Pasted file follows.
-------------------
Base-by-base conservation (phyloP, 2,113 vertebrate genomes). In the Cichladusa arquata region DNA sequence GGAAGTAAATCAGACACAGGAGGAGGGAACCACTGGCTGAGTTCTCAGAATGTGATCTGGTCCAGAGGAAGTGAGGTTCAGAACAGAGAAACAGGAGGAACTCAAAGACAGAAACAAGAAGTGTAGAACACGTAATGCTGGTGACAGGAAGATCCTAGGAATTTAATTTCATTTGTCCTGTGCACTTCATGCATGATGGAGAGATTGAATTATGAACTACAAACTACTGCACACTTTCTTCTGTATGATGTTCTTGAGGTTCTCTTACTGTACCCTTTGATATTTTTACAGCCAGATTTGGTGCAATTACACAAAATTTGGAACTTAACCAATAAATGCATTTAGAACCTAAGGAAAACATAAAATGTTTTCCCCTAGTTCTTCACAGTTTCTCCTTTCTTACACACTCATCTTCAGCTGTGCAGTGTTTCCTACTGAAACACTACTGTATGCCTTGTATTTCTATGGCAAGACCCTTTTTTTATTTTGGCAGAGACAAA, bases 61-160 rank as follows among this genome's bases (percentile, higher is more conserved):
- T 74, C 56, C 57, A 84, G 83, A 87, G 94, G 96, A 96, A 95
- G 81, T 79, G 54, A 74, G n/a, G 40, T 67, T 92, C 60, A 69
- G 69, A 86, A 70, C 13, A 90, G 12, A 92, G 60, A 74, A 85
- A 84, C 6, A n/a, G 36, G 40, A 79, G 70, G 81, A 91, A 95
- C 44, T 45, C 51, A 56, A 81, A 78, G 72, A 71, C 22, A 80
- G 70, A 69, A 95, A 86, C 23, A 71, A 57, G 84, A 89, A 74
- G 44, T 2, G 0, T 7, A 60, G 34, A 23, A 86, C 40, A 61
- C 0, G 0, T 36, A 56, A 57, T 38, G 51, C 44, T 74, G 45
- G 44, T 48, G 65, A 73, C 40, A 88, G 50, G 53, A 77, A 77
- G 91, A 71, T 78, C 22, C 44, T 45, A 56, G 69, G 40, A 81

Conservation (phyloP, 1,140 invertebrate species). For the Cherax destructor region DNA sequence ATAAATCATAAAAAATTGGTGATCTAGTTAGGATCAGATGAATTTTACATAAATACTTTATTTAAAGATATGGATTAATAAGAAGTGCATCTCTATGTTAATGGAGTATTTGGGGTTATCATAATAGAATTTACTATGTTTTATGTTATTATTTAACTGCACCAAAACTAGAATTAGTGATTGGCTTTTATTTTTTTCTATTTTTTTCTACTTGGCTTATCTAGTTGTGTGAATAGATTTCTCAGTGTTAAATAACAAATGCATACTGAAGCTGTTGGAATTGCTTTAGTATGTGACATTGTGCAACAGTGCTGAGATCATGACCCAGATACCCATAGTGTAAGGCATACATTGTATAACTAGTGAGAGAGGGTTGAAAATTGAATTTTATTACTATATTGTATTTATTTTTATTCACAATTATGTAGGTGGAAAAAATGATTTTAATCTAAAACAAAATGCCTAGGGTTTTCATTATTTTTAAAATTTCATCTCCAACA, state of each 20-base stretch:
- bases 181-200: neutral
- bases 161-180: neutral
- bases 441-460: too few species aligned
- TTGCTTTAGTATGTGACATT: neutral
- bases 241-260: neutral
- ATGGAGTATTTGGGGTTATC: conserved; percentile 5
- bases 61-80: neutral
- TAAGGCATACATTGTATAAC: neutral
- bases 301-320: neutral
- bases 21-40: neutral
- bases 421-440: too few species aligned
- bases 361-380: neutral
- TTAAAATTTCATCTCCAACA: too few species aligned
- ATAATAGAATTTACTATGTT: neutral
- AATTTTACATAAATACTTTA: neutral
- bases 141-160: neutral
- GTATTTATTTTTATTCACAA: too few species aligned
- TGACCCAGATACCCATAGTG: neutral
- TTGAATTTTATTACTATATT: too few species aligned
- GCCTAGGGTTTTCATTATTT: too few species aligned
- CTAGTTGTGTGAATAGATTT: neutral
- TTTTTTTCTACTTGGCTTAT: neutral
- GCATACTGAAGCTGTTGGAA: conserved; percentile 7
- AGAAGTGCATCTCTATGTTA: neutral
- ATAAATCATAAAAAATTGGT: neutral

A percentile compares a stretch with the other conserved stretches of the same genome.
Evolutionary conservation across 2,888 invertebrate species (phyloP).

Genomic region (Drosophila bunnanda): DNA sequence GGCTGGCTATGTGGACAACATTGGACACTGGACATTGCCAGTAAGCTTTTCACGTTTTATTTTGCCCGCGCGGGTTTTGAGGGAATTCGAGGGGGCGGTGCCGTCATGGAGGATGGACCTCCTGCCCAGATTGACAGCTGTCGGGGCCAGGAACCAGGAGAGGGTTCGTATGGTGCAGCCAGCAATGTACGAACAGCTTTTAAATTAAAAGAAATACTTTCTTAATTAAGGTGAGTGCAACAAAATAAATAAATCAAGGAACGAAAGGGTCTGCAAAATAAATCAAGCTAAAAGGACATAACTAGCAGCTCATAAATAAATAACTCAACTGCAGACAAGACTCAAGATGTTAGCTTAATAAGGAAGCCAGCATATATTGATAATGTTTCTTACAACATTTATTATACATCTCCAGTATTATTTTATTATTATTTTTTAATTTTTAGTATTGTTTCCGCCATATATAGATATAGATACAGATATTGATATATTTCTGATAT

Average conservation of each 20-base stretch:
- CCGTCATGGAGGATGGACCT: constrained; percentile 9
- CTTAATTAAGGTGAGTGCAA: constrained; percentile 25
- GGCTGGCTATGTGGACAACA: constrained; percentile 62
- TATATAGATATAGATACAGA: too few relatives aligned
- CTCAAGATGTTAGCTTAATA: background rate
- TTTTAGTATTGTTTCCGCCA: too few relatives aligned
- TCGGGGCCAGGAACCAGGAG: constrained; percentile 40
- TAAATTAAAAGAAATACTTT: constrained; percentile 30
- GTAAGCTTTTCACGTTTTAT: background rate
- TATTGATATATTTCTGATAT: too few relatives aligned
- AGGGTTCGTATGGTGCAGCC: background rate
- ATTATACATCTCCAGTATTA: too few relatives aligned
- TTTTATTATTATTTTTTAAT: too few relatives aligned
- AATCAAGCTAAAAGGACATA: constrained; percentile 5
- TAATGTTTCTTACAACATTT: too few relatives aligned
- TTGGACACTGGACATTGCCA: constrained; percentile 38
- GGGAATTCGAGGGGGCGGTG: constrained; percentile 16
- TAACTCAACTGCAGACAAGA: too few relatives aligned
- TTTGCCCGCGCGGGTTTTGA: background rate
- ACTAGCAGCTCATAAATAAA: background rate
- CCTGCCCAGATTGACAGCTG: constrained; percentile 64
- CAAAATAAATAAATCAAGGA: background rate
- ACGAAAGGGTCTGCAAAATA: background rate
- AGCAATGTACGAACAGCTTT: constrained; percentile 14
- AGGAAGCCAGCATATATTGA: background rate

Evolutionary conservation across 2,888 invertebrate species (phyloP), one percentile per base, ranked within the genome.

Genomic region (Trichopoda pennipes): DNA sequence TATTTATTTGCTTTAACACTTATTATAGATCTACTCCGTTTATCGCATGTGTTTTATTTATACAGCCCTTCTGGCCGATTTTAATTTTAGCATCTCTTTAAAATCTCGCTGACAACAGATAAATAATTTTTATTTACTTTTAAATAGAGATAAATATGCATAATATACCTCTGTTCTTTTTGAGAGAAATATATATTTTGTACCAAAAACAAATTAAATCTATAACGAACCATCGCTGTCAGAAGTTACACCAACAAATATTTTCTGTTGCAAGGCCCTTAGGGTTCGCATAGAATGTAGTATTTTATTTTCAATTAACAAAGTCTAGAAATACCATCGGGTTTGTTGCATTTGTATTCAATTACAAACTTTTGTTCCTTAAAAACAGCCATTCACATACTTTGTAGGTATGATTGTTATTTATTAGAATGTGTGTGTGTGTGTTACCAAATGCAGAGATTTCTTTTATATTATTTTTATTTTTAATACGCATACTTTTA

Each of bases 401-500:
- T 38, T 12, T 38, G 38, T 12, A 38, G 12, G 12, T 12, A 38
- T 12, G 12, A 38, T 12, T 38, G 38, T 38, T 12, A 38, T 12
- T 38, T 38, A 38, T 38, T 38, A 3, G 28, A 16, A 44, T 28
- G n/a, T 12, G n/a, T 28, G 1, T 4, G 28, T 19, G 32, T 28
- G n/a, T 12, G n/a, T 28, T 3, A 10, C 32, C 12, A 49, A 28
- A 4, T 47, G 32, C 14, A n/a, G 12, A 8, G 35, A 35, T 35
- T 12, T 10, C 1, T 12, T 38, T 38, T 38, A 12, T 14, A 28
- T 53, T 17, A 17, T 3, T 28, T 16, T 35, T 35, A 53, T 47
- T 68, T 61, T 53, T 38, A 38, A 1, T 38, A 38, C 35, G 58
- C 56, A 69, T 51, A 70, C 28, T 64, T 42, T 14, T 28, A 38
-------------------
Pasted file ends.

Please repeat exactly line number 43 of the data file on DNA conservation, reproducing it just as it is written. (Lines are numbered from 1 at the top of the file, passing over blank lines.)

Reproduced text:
- CTTAATTAAGGTGAGTGCAA: constrained; percentile 25